It’s not skin color, or age, or marital status that determines who is family to whom, but a powerful connection of love that binds families together.
That’s how Arrow team member Kellee sees it.
Kellee is a single, Caucasian woman who adopted an African American toddler, Travis, last June. Though the pair may not be what comes to mind when you’re asked to picture a conventional family, their situation is actually quite common.
About 13,000 single women and 1,400 single men adopted a child in 2011, accounting for about a third of adoptions.
Kellee said she knew she wanted to adopt one day from the time she was 15 or 16 years old. At the time, she pictured herself adopting internationally.
But as she learned about the thousands of children in the United States in need of a family, her feelings changed. Kellee started working at Arrow five years ago, and became very familiar with the adoption process, and what she could expect as a foster parent.
After turning 34, she felt the time was right for her to become a mom.
Arrow employees aren’t allowed to train and adopt through Arrow, so Kellee went through foster parent training with another area nonprofit. All went smoothly, and before she knew it, she was fostering 17-month-old Travis.
His parental rights had already been terminated, so Kellee knew from the beginning that he was eligible for adoption.
“I felt like my prayer was answered,” Kellee said. “I had asked God to make it clear if the child placed in my home was going to be with me forever, or to make it clear if they were going to go.”
For a while after Travis was placed in her care, friends and family would ask Kellee if she “felt like a mother,” and at first, she wasn’t sure. Having never had any biological children it was unclear what motherhood “should” feel like. There wasn’t any sort of epiphany when the answer became a definitive yes, but over time as she and Travis bonded she found herself thinking about him more and more throughout the day, looking forward to playing with him during the evenings, and constantly worrying about him as all mother’s do. That’s when Kellee started to see that motherhood doesn’t have to feel or look a certain way. It is what naturally forms between mother and child over time. The routines and rituals of the days spent together. On June 25, after more than a year of fostering, Kellee officially adopted Travis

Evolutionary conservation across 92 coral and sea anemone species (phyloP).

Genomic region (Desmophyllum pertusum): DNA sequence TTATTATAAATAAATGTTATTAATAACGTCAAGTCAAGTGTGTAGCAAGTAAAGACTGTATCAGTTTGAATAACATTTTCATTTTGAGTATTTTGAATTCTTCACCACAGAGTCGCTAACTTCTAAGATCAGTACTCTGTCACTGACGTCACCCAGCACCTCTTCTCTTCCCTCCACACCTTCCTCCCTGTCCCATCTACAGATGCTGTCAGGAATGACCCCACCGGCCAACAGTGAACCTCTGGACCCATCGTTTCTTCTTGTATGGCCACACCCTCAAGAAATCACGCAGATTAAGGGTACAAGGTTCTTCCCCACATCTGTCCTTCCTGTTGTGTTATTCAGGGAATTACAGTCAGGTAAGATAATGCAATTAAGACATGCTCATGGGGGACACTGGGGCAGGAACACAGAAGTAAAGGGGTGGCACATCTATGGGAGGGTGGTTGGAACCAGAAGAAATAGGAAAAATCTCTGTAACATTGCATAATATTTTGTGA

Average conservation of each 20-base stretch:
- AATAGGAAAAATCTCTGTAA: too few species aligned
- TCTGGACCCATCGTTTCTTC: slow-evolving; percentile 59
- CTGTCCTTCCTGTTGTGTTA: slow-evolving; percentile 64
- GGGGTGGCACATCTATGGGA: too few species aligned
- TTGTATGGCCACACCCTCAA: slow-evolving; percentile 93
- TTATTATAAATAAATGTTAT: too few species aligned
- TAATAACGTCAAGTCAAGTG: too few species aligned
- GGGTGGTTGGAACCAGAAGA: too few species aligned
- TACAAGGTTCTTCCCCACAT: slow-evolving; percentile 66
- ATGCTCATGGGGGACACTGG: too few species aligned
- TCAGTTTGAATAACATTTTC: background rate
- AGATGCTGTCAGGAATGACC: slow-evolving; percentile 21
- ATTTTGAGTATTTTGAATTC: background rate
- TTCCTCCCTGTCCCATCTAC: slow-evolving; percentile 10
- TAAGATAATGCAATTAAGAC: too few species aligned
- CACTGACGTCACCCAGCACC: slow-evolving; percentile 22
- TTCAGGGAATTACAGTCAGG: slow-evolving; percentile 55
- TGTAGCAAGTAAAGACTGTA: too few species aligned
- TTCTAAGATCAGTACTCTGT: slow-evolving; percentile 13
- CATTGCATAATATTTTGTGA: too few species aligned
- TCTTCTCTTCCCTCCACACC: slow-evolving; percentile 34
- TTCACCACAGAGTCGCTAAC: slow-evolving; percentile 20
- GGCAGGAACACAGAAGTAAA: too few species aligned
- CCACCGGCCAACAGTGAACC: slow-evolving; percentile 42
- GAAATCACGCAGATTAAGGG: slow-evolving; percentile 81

Her family has come to love Travis, too. Kellee worried her older family members, who grew up in a segregated south, may not be open to having a black family member, but it never became an issue.
“It’s amazing to see how your family makes that shift with you,” Kellee said. “They just have to get comfortable with it, just as you have to.”
Kellee’s extended family, as well as her friends and coworkers from Arrow, are always offering help and advice, which makes being a single parent easier.
“Everyone in my life understands adoption,” Kellee said. “I couldn’t ask for a better support system.”
Kellee knows the day will come when she’ll have to explain adoption to Travis, but in the meantime, she’s getting a lot of practice. She said children sometimes ask how she can be Travis’ mom since their skin tones don’t match, but she’s come up with a simple way to explain it.
“I tell them ‘Well, you know how you and your mommy’s hair match? Travis and I have the same heart. Our hearts match,’” Kellee said.
As for advice to other single men and women considering adoption, Kellee said “Go for it.”
“You have this unbelievable opportunity to provide a family for a child,” Kellee said. “These kids have been through the worst circumstances, but adoption can end up being the best thing in both your lives.”